Polls suggest no party will win an outright majority in Spain’s election this weekend. For the first time since democracy was restored, the country may need a coalition government.
Provided it’s one between Mariano Rajoy’s conservatives and the liberal Ciudadanos (“Citizens”), we think Spain should welcome the prospect.
A political duopoly is unhealthy. For more than thirty years, Rajoy’s People’s Party and the Socialists have alternated in power. Corruption and nepotism, while not at Greek or Latin American levels, are too common. When it comes to economic and social policy, the two main parties, for all their campaign rhetoric, really aren’t that far apart. Read more “Spain Should Seize Opportunity of More Liberal Government”
With Prime Minister David Cameron’s Conservatives expected to once again fall short of a parliamentary majority in the election this week, this website is hoping the Liberal Democrats will scrape together enough seats to keep the two parties in power. The last five years of coalition government have been stable and successful. The alternative, a Labour government held to ransom by Scottish separatists, would be anything but. Read more “Five More Years: British Should Reelect Cameron, Clegg”
After a decade in power, India’s Congress party appears to have lost both the ability and the will to push through the reforms the country needs to grow and provide jobs for the millions of young Indians who are joining the labor market each year.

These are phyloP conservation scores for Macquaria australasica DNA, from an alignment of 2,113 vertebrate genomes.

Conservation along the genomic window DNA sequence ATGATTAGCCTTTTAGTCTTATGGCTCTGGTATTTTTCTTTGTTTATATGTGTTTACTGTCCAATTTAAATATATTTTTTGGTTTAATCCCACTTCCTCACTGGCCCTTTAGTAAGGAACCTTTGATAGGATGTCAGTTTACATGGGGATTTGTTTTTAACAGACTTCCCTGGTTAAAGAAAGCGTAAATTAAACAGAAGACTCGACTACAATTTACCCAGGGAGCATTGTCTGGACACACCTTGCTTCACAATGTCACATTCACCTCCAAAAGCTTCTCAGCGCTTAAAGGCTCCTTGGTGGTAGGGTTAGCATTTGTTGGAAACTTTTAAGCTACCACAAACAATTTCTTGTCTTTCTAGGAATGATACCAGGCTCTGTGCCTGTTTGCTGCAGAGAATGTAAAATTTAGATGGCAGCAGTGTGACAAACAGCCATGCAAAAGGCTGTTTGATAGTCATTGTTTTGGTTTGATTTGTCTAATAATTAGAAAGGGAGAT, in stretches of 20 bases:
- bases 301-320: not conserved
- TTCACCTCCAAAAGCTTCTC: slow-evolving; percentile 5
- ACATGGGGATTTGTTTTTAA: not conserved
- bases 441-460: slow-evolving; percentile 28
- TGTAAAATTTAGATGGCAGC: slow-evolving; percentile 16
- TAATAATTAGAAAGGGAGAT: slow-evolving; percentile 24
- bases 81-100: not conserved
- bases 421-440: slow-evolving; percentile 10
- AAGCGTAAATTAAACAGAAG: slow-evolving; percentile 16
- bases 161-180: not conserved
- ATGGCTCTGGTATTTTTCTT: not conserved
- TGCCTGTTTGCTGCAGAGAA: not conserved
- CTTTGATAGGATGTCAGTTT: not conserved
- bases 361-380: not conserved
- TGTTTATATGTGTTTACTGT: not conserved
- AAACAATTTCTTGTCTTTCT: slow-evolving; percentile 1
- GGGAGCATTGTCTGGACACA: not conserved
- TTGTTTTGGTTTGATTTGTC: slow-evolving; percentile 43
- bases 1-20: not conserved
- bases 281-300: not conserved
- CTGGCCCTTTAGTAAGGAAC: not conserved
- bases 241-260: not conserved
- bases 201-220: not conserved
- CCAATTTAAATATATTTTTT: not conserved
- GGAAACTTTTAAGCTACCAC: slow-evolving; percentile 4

Polls predict that German chancellor Angela Merkel will cruise to a comfortable victory in this week’s parliamentary elections. We would welcome her reelection.
Although the liberal Free Democrats, who emphasize economic freedom and individual responsibility, are more aligned with the Atlantic Sentinel‘s views, their leader, economy minister Philipp Rösler, looks unfit for the chancellorship. Merkel, by contrast, has proven herself to be a wise leader since she first assumed office in 2005 — sometimes pragmatic, otherwise steadfast. Read more “In German Election, Merkel Is the Safest Choice”
Among the Republicans contesting their party’s presidential nomination this year, there is only one man whom the world would definitely prefer over Barack Obama.
The world may be a bystander in America’s presidential election, but it watches carefully. Americans in November elect the most powerful man on the planet and conservative primary voters, starting this January, may be choosing that man.
Although we recognize that their economic predicament takes precedence over questions of foreign and trade policy, in today’s global society, where the collapse of a single American investment bank can bring down the whole of the developed world’s economy, the three are in fact intertwined.
So we have a stake in the matter. Especially at a time of economic calamity, Americans need a president who recognizes that access and openness to investment and trade is of paramount importance. There can be no recovery, in America or elsewhere, if nations slide into protectionism; if “Made in America” is not an emblem of pride and of quality but a harbinger of nationalist revival and an attempt to reverse the trend of globalization.